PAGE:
The following questions all relate to pension tax relief.
QUESTION 01: Kevin, a UK resident, runs his own business and draws a salary of £800 each month and dividends of £30,000. He has been left a legacy of £32,000 and wants to know how much he can contribute to his SIPP, in the current tax year and benefit from tax relief. He has available carry forward in the current tax year of £24,000.
A) £9,600 net
B) £9,600 gross
C) £36,000 net
D) £36,000 gross
QUESTION 02: Sara-Jane, aged 53, has fully used up her annual allowance for the current tax year (including any available carry forward). Due to an administration error, her pension provider has paid compensation of £20,000 into her personal pension plan. How will this compensation impact on her annual allowance in the current tax year?
A) In spite of not receiving any tax relief, the compensation payment will be regarded as pension input and will be assessed against her annual allowance. As her annual allowance has already been fully used for the current tax year the whole of the compensation payment will be subject to the annual allowance charge.
B) Whilst the compensation payment will be assessed against her annual allowance, it will not be subject to an annual allowance tax charge as the compensation payment did not benefit from any tax relief.
C) As the £20,000 is a compensation payment it will not be assessed against annual allowance
D) As it is not permitted for a pension provider to pay a compensation payment in this manner, the £20,000 will need to be repaid to the provider and then paid directly to Sara-Jane.
QUESTION 03: Chris runs his own company and draws a salary of £9,600. He wants to know the maximum pension contribution his company can pay on his behalf and how to ascertain if it will benefit from corporation tax relief. Which one of the following statements is correct?
A) The company will benefit from corporation tax relief only to the extent that the contribution doesn’t exceed 100% of Chris’ relevant UK earnings.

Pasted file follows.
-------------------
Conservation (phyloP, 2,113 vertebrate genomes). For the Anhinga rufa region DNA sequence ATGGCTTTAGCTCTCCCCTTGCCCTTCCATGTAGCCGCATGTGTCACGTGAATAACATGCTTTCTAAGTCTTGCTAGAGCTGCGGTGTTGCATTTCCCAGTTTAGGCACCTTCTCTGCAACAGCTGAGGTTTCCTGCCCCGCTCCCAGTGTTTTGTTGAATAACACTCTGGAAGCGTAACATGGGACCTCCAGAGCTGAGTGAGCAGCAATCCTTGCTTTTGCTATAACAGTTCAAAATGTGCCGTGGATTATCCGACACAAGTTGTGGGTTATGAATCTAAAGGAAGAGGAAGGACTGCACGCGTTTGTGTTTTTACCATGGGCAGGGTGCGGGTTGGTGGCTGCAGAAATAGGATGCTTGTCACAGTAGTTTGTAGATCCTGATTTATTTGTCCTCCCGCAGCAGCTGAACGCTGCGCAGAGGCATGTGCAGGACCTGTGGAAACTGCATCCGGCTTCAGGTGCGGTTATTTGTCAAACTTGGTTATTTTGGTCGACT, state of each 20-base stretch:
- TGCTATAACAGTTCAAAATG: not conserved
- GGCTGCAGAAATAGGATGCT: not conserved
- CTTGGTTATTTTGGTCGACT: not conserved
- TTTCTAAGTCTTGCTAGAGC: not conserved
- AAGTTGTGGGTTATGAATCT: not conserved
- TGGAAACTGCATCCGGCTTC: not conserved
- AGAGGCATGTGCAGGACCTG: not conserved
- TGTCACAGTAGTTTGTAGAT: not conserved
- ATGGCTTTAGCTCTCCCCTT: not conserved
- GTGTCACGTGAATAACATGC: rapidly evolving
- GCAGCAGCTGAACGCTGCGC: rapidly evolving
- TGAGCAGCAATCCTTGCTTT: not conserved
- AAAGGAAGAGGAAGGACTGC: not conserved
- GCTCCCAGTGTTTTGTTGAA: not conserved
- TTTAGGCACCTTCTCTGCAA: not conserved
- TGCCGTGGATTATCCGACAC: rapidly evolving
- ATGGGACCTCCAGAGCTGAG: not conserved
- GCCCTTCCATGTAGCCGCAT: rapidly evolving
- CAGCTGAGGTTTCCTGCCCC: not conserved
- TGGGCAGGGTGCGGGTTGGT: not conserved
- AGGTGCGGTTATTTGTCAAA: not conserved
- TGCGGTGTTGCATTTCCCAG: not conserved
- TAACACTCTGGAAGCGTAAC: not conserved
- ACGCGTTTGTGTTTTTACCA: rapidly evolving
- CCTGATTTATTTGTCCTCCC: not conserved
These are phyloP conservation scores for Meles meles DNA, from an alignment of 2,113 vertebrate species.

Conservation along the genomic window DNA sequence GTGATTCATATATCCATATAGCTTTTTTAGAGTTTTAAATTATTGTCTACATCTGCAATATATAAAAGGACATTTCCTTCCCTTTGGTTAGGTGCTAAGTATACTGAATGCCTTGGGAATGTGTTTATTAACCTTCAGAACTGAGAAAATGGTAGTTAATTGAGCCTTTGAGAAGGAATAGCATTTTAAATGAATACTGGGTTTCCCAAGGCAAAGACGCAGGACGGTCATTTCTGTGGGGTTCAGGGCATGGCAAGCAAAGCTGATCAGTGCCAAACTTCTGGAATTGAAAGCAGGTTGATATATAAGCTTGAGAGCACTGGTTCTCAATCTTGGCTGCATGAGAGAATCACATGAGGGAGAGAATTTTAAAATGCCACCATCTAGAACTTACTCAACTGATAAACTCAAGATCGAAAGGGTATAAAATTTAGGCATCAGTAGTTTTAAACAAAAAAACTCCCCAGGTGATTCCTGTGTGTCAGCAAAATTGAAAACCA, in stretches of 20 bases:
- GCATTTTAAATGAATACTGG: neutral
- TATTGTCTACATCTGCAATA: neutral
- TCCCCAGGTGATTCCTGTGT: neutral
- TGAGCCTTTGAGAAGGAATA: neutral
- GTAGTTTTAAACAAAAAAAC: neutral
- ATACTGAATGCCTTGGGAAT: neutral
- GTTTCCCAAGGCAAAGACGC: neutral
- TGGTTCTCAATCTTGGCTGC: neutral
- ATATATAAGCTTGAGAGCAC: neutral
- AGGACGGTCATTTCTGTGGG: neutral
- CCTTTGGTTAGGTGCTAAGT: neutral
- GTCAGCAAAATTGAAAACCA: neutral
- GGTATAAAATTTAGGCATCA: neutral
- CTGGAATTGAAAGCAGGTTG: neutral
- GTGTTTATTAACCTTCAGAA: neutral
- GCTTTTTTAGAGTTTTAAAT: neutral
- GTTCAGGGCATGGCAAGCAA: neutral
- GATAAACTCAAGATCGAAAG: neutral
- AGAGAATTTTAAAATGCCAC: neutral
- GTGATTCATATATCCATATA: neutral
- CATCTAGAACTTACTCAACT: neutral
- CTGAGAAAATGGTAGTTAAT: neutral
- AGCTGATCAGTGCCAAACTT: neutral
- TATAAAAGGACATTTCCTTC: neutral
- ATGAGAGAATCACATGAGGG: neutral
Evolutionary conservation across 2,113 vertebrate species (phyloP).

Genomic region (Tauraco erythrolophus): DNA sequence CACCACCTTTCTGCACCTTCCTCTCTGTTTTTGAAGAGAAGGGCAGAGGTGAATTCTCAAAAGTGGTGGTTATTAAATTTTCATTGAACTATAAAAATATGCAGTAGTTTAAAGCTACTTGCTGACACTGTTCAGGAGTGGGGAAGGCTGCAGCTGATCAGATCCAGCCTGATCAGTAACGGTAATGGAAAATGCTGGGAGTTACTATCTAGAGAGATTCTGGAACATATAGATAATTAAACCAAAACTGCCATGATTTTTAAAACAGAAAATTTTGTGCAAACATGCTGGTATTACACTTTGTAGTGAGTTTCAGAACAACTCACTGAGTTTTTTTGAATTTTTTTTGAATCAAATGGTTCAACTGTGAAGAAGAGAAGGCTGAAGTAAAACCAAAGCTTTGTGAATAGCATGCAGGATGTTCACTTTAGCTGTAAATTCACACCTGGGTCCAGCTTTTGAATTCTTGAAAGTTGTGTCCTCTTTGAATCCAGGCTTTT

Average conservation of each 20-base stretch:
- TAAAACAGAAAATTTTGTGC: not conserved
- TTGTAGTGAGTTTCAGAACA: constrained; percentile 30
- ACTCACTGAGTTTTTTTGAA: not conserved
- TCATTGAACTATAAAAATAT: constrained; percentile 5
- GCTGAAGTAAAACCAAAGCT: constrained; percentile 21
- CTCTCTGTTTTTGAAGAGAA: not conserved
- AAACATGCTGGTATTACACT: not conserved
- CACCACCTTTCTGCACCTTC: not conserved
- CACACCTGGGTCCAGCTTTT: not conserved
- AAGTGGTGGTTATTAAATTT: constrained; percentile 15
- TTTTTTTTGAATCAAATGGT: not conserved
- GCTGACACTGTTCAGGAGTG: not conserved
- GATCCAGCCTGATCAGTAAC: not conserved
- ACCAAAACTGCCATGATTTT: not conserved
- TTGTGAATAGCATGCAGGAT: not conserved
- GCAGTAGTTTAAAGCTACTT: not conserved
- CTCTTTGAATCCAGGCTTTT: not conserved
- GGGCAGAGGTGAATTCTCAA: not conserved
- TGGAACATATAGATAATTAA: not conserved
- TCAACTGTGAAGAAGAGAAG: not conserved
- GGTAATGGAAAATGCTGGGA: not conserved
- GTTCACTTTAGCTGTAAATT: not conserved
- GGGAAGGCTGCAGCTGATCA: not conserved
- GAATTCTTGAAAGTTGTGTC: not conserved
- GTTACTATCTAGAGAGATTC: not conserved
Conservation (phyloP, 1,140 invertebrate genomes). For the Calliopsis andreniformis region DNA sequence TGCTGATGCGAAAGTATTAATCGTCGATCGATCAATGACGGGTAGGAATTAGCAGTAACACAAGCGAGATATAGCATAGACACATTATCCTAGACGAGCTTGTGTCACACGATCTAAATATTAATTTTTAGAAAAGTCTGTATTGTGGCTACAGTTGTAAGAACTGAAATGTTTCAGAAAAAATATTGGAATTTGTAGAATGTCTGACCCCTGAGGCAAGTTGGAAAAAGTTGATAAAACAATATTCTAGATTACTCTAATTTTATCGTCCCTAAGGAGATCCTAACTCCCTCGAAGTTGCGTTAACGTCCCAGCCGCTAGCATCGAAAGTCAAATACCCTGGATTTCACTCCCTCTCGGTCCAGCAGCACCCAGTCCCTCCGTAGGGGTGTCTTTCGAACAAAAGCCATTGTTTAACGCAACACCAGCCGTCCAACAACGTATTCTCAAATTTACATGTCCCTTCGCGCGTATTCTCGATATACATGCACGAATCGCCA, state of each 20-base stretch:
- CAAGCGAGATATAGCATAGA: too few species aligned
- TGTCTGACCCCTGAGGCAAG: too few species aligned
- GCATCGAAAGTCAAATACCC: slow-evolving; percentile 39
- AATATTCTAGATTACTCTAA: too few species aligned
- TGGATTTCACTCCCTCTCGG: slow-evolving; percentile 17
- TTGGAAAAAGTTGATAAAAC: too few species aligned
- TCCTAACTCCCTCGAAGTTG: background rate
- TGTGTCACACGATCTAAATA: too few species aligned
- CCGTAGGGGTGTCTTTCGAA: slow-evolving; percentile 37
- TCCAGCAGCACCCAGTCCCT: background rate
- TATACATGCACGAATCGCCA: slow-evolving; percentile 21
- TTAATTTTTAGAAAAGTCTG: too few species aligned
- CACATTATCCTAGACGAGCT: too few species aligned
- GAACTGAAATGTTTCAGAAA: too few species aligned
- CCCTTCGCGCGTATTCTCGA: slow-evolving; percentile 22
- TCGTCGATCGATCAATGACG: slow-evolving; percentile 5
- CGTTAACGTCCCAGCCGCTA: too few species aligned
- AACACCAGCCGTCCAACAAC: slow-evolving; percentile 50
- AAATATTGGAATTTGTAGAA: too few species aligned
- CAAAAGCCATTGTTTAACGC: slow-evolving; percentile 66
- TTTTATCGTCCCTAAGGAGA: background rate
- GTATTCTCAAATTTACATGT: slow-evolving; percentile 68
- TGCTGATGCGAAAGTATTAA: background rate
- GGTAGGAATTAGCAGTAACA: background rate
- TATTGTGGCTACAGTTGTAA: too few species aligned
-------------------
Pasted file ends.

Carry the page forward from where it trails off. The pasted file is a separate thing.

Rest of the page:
B) The company will benefit from corporation tax relief provided its contribution, together with any personal contribution paid by Chris do not exceed 100% of his relevant UK earnings.
C) The company can potentially benefit from corporation tax relief on any level of contributions for an employee or former employee, subject to it not exceeding his annual allowance (together with any available carry forward) for the tax year concerned.
D) The company can potentially benefit from corporation tax relief on any level of contribution for Chris, subject to HMRC agreeing that it is paid ‘wholly and exclusively’ for the purposes of the trade.
QUESTION 04: John earns a salary of £110,000 and makes a £10,000 gross contribution to a stakeholder pension. His effective rate of tax relief on this contribution is…..
QUESTION 05: Stephen has a stakeholder pension plan, which was set up in 2002, to which he has been making regular contributions since then. He is due to emigrate to Spain on 1 October 2013 and will have relevant UK earnings of £10,000 in the period from 6 April 2013 to 30 September 2013. What is the maximum contribution he can make to his stakeholder scheme and qualify for tax relief at source for 2013/14 and how much and for how long can he contribute thereafter. Assume he never returns to the UK nor has any further relevant UK earnings.
A) £10,000 can be paid during 2013/14, after which contributions must cease
B) £10,000 can be paid for 2013/14, but must be paid prior to his becoming non-resident on 1 October 2013, after which contributions must cease
C) £10,000 can be paid during 2013/14 after which contributions of up to £3,600 can be made in respect of each subsequent tax year but contributions must cease from tax year 2018/19.
D) £10,000 can be paid during 2013/14 after which contributions of up to £3,600 in respect of each subsequent tax year can be made but contributions must cease from tax year 2019/20.
Questions supplied by Technical Connection